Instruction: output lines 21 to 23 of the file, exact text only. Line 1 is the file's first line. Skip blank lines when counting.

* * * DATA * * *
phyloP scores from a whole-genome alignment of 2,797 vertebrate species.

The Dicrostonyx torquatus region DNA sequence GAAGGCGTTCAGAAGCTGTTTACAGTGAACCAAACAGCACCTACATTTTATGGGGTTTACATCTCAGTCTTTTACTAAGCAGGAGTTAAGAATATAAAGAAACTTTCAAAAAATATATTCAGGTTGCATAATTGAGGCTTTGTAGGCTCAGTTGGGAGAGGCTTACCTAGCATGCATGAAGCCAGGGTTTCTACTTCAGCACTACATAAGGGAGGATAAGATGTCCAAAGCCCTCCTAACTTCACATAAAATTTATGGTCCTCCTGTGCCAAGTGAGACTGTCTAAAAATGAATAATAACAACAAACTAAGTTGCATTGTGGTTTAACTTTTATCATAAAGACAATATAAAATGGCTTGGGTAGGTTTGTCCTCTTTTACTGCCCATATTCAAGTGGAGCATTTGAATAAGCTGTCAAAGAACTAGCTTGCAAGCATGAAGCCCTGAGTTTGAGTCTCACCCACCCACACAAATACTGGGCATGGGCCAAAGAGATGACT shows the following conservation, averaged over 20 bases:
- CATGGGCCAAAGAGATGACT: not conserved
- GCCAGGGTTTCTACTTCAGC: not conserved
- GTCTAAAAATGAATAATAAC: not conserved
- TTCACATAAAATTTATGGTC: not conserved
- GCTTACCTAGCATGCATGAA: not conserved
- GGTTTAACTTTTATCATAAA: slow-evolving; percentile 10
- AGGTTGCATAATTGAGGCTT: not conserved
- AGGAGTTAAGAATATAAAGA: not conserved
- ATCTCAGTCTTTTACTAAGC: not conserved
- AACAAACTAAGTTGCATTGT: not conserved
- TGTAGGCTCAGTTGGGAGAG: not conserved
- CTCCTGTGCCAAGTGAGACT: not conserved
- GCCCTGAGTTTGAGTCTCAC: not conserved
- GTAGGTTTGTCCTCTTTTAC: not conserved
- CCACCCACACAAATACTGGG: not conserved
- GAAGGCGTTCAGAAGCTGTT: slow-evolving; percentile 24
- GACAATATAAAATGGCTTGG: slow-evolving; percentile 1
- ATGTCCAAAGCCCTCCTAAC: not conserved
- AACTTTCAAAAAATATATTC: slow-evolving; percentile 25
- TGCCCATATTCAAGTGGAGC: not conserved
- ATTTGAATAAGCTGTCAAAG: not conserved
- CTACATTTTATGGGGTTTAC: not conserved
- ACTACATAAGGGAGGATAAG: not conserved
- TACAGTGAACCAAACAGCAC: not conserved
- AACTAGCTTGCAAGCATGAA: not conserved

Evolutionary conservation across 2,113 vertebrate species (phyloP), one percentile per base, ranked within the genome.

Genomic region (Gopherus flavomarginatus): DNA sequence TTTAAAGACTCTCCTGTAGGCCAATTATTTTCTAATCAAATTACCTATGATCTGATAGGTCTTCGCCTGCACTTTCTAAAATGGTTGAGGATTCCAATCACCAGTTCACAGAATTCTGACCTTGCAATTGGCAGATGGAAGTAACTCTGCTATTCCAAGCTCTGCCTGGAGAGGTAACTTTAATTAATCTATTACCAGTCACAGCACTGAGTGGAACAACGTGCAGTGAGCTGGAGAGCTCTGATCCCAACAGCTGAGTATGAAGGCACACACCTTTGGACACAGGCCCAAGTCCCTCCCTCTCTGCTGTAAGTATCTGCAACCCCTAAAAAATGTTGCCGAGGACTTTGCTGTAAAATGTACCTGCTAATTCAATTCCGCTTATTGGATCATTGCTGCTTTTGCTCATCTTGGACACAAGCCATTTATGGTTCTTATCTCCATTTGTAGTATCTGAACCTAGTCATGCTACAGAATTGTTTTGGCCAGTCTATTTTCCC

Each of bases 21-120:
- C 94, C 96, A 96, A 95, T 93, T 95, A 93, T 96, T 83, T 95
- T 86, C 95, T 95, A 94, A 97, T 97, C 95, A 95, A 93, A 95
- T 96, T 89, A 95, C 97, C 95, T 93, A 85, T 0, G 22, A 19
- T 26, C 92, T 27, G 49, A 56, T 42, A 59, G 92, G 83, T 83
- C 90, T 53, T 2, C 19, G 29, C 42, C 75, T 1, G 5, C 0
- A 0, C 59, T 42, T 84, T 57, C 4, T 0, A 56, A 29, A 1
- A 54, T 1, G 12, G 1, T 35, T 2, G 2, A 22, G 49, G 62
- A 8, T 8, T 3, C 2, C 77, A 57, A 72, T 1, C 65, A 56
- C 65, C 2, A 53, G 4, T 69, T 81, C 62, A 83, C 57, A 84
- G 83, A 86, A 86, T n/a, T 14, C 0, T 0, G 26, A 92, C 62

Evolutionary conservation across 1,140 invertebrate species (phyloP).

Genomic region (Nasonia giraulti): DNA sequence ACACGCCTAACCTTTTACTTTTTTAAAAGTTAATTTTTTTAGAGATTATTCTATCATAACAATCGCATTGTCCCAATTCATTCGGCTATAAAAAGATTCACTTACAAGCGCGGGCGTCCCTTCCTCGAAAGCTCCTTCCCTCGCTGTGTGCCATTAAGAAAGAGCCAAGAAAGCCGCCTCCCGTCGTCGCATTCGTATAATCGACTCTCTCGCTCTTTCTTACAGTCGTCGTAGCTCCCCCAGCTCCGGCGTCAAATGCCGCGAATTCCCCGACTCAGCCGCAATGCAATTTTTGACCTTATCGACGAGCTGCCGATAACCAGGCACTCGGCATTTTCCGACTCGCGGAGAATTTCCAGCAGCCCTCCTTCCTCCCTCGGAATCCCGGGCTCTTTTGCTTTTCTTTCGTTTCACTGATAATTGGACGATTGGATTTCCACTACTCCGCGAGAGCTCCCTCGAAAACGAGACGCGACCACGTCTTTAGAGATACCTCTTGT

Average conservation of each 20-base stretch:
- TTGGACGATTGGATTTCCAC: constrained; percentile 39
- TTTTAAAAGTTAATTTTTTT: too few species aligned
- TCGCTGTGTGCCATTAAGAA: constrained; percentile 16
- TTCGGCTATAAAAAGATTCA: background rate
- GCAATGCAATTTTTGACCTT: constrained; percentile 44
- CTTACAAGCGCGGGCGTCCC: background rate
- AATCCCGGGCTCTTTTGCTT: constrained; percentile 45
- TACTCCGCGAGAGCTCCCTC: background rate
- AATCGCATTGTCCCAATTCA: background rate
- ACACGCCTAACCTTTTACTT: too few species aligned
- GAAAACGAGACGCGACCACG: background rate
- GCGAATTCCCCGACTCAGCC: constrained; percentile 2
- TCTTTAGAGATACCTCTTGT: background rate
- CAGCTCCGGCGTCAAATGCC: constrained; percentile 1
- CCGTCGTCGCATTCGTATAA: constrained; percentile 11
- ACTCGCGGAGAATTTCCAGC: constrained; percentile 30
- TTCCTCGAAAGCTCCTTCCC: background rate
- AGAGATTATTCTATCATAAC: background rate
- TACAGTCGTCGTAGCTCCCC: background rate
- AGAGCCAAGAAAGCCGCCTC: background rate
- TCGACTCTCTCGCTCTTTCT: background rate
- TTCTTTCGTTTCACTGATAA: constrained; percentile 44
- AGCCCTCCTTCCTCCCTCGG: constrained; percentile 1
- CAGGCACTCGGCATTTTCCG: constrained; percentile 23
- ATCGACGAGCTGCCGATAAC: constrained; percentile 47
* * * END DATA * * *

- AACTTTCAAAAAATATATTC: slow-evolving; percentile 25
- TGCCCATATTCAAGTGGAGC: not conserved
- ATTTGAATAAGCTGTCAAAG: not conserved